In Derbyshire and Staffordshire, with the water running through ;
The mill wheels they are ancient, but have done their duty well,
Having ground the wheat for a hundred years, which many a tale can tell.

The stream that now supplies it was the Trent in ancient days,
But modern times have altered things, and the Trent goes different ways ;
Plenty of fish, wild ducks, and swans are always to be seen ;
The meadows, rich and bountiful, are always growing green.

The house was old and rugged, the roof was falling too ;
Our landlord, very thoughtful, he came and looked it through ;
He said it must be papered and whitewashed all through,
And the garret stairs all taken down and new ones put there too.

And now the house is finished, and all is clean and right,
We work all day with pleasure, and rest in peace at night ;
Our cattle, too, are healthy, with good sheds to house them all,
With plenty in the rickyard to feed them at their call.

And this was in the year our good King Edward died,
Who ruled our mighty Empire, and for peace he always tried ;
His son, a gallant seaman, with long life may he be blessed
To rule us, as his Father did, until he goes to rest.

The main line of the Midland runs right across the farm,
But management it is so good they never do us harm ;
The porters at the crossing, both man and woman too,
They’re always ready at the gates, and with caution let us through.

May God send down His providence and help us from above,
For which we’ve toiled for sixty years, for a home of peace and love ;
And when our days our ended, and we’ve taken flight above,
May our children ever remember us with thoughts of praise and love.

This is a copy of a charming poem which was found amongst the archives at Catton Hall and it was kindly lent by the late Mr.D.Neilson in the hope that it would be more widely read.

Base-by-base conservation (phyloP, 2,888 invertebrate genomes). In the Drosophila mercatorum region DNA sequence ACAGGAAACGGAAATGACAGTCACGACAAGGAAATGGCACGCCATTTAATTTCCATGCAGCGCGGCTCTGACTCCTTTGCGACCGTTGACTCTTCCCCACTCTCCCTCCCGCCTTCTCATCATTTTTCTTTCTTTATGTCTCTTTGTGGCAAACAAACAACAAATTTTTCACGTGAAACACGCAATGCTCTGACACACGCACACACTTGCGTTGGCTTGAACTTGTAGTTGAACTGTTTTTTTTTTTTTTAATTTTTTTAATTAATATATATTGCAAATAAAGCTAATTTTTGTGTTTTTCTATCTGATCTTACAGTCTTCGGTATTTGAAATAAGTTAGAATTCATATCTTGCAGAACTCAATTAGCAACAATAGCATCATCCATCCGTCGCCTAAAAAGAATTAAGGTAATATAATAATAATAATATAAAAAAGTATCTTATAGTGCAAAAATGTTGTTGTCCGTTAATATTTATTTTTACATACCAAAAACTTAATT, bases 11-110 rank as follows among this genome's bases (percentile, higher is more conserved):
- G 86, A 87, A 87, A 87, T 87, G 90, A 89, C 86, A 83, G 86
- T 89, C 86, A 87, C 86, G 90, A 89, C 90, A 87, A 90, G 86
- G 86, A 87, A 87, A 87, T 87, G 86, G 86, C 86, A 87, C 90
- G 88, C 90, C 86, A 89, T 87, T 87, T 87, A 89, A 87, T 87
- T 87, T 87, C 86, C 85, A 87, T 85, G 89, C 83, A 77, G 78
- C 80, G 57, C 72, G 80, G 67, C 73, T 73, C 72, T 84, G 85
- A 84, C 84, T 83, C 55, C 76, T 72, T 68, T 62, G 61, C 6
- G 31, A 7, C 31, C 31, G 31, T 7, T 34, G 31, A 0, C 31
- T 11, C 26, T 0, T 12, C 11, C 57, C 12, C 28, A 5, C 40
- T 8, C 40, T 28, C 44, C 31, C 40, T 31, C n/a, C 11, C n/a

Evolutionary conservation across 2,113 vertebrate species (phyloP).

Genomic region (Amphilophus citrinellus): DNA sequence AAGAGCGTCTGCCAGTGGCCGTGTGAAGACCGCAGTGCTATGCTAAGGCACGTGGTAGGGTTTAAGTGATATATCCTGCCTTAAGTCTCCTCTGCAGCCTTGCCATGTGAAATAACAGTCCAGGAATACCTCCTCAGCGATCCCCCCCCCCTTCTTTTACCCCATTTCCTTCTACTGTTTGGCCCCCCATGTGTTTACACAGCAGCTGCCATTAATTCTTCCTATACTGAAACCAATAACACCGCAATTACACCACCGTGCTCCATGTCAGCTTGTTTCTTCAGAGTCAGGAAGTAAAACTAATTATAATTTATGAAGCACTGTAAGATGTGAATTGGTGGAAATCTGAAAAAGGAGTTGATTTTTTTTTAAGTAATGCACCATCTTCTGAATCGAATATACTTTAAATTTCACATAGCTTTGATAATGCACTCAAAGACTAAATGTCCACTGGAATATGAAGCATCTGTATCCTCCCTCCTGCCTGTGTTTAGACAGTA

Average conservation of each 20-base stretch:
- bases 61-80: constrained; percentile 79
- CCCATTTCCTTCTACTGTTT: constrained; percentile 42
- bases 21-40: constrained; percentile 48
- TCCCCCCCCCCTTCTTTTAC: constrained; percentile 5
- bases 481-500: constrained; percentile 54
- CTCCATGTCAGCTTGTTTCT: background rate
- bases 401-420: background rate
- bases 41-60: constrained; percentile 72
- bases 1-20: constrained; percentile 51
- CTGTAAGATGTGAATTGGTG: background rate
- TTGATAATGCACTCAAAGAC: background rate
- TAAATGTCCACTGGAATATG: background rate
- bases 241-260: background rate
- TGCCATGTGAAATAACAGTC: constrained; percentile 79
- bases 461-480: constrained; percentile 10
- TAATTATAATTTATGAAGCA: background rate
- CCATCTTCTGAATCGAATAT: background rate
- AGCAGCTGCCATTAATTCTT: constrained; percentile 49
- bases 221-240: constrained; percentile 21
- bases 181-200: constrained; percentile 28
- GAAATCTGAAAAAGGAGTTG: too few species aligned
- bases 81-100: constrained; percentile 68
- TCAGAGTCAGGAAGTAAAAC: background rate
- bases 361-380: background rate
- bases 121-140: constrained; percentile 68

Barton’s Civil and Ecclesiastical Boundaries

Prior to 1991 the eastern boundary of the Civil Parish of Barton followed the River Trent southwards past Walton until it reached Grid Reference 205172. It then followed the course of the Old River Trent, now extinct. This route also formed the East Staffordshire Borough Council and County Council boundaries, in addition to that of the Ecclesiastical Parish of Barton and the Parliamentary Constituency.

On the 1st.April, 1991, the Secretary of State made an Order under the 1972 Local Government Act changing the local government boundaries between Barton under Needwood and Walton upon Trent. The present Civil Parish boundary runs past Walton, as before, but now continues further south along the River Trent to Grid Reference 204161 by the site of the former Damford Weir. The local government and parliamentary boundaries follow the same route to this point. The Barton Civil Parish boundary leaves their company here and follows the Old River Trent for a short distance before heading westwards towards Catholme and Dogshead Lane. The whole of the area of Borough Holme is now in Barton under Needwood Civil Parish.

However, it is a different matter with the Ecclesiastical Parish boundary. The Lichfield Diocesan Archivist has established that this boundary still follows the Old River Trent. The consequence of this is that Borough Holme is in Walton for ecclesiastical purposes, and in Barton for civil matters.


These things serve to show how important the Trent was, and to some extent still is, as a natural barrier. There was no bridge until 1835, and the present bridge restricts the passage of large, wide and heavy vehicles.

There are other boundary discrepencies unrelated to rivers. The Ecclesiastical Parish of Barton has juridiction over parts of other civil parishes. On its north side it includes a small part of Dunstall. On its south side it includes three small parts of Wychnor and on its western side it has two small parts of Yoxall. There is also a portion of the Civil Parish of Barton in the north-west which lies in Hoar Cross with Newchurch Ecclesiastical Parish !